Aboard Air Force One on his way back from the G-20 summit in Buenos Aires, President Trump renewed his threat to withdraw the United States from the almost 25-year-old North American Free Trade Agreement with Canada and Mexico. It’s a threat the president would be wise to reconsider.

President Trump has long been a critic of NAFTA. This fall his administration succeeded in renegotiating the agreement with Canada and Mexico, and last week he signed the re-named “US-Mexico-Canada Agreement” (USMCA) with his counterparts at the beginning of the G-20 meeting.

In an effort to prod Congress to approve the revised agreement, President Trump told reporters, “I will be formally terminating NAFTA shortly. …We (will) get rid of NAFTA. It’s been a disaster for the United States.” When Congress votes on USMCA (likely in early 2019, Trump said) it “will have a choice of the USMCA or pre-NAFTA, which worked very well.”

Far from being a “disaster,” NAFTA has been good for the US economy and good for American relations with our two closest neighbors. The massive job losses and outsourcing that the critics predicted never occurred. Some US industries contracted, such as textiles and apparel, but overall US manufacturing and total employment have continued to expand in the NAFTA era.

The real disaster is not NAFTA, but the misguided threat from the current administration to undo all the good it has achieved.

Since the agreement went into effect in 1994, the number of jobs in America has increased by a healthy 36 million, and the average real compensation per hour earned by US workers (wages and benefits adjusted for inflation) is up 28 percent. The number of manufacturing jobs has indeed fallen since NAFTA, but that trend began decades before the agreement went into effect. Real manufacturing output, meanwhile, is up 44 percent in the last 25 years. The strong economy today that President Trump claims credit for is strong in part because of NAFTA and other trade-expanding agreements.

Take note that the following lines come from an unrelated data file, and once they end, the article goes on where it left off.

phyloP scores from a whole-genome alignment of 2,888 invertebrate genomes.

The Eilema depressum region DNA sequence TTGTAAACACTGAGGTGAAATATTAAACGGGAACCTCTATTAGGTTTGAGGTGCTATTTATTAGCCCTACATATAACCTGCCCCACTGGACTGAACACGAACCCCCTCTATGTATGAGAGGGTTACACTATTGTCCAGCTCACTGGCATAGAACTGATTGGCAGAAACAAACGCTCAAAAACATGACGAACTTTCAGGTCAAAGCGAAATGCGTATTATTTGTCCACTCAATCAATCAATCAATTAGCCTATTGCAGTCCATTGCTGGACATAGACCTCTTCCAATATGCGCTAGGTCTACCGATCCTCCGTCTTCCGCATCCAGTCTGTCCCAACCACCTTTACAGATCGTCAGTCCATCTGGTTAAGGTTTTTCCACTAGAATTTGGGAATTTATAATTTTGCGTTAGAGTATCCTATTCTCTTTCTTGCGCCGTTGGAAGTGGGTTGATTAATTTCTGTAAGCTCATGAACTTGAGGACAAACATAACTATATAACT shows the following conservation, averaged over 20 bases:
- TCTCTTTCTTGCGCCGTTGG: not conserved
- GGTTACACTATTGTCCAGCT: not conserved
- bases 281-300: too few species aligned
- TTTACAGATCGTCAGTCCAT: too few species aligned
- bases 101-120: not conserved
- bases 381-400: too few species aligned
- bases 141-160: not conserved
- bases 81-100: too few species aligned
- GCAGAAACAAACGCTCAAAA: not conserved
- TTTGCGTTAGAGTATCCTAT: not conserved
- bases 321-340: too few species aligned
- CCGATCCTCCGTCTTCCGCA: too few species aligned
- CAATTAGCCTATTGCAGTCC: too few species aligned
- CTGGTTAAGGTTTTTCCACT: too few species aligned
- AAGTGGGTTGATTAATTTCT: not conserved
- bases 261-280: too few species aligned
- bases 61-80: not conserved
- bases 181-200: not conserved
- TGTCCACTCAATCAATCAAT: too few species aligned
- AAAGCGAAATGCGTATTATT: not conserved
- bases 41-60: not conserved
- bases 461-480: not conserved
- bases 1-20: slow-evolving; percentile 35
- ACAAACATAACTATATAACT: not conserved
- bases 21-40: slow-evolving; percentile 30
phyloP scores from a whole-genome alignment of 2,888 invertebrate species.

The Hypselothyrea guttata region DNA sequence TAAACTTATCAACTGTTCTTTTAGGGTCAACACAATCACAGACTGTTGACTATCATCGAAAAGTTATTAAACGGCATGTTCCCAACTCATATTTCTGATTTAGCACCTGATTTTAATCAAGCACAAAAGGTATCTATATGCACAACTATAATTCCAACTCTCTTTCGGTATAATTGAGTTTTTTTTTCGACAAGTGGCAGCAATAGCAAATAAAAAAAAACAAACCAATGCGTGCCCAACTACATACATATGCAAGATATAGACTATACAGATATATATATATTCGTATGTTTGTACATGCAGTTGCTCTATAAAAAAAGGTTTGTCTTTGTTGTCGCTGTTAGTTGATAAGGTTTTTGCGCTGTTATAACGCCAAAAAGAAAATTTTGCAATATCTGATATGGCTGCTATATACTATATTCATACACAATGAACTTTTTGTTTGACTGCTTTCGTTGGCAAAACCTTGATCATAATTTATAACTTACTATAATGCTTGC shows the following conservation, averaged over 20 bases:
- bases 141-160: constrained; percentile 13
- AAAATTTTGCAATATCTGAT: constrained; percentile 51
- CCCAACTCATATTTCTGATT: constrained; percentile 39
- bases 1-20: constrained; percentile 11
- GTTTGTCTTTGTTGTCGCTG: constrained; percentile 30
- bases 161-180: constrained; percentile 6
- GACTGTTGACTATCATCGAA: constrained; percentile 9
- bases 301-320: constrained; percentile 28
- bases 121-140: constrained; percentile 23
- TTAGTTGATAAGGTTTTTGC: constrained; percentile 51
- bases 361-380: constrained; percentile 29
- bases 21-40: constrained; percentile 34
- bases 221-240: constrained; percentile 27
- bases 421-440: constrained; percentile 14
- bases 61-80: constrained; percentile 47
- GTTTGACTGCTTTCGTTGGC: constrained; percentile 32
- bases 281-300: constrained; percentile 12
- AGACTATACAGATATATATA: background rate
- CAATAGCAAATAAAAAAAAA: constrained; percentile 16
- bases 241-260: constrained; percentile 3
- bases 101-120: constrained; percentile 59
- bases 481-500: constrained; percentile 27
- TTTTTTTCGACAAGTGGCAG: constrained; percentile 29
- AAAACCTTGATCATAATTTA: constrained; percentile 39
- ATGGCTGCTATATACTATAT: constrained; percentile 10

In The Spotlight

Reverting to a “pre-NAFTA” state would be an odd preference for a president who has complained about what he calls unfairly high foreign trade barriers. Before NAFTA, Mexico’s average tariffs on imports from the United States were 12 percent, much higher than the five percent average US tariffs on imports from Mexico. Under NAFTA, duties in all three countries are zero on all non-agricultural products and zero on more than 97 percent of agricultural products.

If the United States were to simply withdraw from NAFTA, with no replacement agreement, the result would be higher duties all around, but the duties would be highest on US exports to Canada and Mexico. Without NAFTA, US duties on imports from our two neighbors would jump from virtually zero to an average of 2.3 percent on non-farm products and 3.8 percent on farm products. But duties imposed by Canada would jump to 2.3 percent and 12.4 percent, respectively, and those imposed by Mexico to 3.5 percent and 20.1 percent, respectively. Does President Trump really think it would be better if Mexican tariffs on US farm exports were 20 percent rather than zero percent under the current NAFTA? Try explaining that to American farmers.

Along with the economic harm a NAFTA withdrawal would impose, the president’s threat would be legally and constitutionally dubious. Article 1, Section 8 of the US Constitution gives Congress exclusive authority to impose duties and to “regulate commerce with foreign nations.” NAFTA came into force not through an executive order or a negotiated treaty, but only after Congress passed final implementing legislation in December 1993. Any effort by the administration to terminate the agreement without the consent of Congress would be quickly challenged in the courts.

The North American Free Trade Agreement stands as a major bipartisan achievement of US trade policy. It was the Republican administration of George H. W. Bush that negotiated and then signed the agreement with Canada and Mexico in December 1992. And it was the Democratic administration of Bill Clinton that worked with a majority of Republicans and a minority of Democrats in Congress one year later to successfully pass the implementing legislation.

The real disaster is not NAFTA, but the misguided threat from the current administration to undo all the good it has achieved.

This article appeared in The Bridge, a publication of the Mercantus Center, George Mason University.

Daniel Griswold
About The Author Daniel Griswold [Full Bio]
Daniel Griswold is senior research fellow and co-director of the Program on the American Economy and Globalization at the Mercatus Center.


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